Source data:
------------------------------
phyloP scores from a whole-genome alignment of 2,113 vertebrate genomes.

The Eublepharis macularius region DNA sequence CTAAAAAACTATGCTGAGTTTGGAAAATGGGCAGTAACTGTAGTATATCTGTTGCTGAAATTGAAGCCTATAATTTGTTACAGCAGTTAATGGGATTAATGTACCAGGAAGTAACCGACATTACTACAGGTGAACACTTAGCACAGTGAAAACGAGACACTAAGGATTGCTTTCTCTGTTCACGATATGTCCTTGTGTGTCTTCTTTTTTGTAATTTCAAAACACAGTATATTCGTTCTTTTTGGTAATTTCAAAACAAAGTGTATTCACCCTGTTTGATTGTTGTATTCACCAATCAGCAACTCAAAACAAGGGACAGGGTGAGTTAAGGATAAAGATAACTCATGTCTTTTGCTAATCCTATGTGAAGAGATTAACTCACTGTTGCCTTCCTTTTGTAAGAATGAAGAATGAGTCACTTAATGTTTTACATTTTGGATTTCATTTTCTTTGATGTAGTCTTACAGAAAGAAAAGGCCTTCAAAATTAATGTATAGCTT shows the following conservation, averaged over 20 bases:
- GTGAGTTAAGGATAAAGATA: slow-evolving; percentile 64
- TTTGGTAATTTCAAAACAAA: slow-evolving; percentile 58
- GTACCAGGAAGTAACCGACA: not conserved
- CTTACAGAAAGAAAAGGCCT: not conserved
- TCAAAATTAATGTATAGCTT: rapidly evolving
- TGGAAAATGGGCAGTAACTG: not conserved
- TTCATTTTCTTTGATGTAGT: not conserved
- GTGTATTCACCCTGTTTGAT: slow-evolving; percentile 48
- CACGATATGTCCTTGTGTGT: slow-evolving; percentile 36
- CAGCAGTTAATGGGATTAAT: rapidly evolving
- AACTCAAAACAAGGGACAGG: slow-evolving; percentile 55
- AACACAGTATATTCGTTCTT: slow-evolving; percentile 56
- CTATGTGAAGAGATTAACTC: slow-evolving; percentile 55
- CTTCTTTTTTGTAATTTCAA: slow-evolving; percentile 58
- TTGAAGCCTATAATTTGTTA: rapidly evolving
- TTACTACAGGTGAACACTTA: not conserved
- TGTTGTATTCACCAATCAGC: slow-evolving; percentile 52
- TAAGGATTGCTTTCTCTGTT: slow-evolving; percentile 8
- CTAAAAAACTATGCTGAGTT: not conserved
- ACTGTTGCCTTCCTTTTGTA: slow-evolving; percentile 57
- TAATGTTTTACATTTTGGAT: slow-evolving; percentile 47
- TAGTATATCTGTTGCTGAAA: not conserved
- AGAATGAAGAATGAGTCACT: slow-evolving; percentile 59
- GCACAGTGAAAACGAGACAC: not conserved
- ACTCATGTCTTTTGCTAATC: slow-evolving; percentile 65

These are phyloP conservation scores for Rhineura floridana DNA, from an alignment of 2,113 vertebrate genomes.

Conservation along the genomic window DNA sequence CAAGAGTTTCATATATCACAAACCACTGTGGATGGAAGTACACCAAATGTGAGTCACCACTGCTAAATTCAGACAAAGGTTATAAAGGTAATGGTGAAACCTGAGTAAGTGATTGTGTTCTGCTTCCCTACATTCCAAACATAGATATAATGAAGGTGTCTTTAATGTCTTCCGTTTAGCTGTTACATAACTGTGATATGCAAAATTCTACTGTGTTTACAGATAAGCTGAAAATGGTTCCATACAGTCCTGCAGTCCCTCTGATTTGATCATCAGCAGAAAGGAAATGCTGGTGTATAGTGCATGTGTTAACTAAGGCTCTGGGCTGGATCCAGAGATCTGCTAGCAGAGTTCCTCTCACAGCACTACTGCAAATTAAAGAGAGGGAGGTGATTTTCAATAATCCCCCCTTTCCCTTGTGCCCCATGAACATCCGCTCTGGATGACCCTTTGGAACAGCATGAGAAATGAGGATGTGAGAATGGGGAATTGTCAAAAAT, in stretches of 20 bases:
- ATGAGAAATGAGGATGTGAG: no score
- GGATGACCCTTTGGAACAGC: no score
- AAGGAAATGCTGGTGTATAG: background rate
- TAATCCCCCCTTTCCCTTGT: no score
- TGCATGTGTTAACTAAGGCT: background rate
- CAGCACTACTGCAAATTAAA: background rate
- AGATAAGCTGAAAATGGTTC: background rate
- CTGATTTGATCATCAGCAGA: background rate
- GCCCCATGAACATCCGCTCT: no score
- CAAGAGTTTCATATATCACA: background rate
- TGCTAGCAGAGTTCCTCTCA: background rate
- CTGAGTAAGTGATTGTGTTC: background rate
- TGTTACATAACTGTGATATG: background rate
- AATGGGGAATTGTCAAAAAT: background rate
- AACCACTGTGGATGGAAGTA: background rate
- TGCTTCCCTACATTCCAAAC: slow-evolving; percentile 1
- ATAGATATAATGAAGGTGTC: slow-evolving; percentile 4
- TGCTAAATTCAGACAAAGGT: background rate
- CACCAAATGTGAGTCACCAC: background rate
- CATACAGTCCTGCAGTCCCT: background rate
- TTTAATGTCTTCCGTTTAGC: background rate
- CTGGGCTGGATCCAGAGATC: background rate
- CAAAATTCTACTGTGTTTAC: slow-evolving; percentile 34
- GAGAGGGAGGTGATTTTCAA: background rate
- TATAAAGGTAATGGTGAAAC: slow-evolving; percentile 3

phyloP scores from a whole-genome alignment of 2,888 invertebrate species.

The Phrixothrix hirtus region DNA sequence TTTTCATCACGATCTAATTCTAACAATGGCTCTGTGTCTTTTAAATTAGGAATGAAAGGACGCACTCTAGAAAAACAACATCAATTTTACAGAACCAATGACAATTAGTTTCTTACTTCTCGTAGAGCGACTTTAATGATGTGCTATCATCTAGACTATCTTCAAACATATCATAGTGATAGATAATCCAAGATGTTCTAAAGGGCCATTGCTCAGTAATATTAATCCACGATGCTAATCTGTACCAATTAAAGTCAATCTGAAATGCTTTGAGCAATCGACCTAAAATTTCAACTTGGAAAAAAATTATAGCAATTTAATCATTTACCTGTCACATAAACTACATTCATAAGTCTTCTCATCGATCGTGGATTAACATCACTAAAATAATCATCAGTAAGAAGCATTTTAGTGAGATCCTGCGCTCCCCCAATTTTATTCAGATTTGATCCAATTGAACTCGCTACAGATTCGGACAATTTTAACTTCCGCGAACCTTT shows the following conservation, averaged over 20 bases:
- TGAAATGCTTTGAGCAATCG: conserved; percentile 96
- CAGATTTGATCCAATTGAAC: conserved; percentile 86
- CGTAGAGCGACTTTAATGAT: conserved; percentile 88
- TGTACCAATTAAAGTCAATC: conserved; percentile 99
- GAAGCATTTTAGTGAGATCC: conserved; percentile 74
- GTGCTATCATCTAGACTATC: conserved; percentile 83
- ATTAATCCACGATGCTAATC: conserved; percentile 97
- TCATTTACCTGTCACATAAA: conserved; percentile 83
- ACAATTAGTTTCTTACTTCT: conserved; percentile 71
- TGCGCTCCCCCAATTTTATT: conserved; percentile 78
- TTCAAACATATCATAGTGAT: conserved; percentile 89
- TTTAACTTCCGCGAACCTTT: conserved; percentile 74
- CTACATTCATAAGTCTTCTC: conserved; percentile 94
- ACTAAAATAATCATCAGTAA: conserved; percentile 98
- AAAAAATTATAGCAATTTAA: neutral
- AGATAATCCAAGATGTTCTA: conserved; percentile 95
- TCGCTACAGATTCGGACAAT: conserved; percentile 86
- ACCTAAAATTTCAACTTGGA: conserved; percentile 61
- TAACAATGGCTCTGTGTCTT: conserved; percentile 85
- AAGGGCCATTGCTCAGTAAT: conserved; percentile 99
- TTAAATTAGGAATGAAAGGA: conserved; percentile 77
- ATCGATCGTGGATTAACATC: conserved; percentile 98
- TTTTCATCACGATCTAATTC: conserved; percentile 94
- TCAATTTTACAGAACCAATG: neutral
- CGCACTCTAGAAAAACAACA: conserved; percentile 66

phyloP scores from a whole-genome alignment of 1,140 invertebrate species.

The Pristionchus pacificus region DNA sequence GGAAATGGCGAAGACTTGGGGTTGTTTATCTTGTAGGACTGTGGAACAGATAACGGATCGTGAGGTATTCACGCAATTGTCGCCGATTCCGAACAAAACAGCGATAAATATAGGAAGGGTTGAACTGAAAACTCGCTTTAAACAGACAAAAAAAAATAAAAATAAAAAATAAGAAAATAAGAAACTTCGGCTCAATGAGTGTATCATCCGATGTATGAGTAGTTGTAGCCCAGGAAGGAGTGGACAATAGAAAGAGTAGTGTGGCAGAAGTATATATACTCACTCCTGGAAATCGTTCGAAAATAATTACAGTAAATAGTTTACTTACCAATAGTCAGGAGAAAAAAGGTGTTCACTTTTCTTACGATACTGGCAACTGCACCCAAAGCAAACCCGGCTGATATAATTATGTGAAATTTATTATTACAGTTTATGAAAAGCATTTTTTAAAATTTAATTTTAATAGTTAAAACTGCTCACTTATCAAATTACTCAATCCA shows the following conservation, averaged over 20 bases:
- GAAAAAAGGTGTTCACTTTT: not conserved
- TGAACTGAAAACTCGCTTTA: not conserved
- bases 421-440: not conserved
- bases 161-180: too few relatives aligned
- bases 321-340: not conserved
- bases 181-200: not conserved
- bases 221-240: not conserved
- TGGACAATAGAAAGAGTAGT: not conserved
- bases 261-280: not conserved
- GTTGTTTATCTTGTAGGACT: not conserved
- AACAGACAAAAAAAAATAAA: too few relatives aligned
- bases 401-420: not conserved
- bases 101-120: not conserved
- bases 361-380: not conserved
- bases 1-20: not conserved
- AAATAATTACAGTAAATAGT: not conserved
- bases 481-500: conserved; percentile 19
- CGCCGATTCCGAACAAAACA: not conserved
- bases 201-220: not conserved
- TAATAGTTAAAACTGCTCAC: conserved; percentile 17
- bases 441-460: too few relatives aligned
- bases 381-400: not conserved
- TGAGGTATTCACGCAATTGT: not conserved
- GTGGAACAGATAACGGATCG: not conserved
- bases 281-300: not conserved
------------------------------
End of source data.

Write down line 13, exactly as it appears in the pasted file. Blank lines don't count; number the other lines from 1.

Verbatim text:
- AACTCAAAACAAGGGACAGG: slow-evolving; percentile 55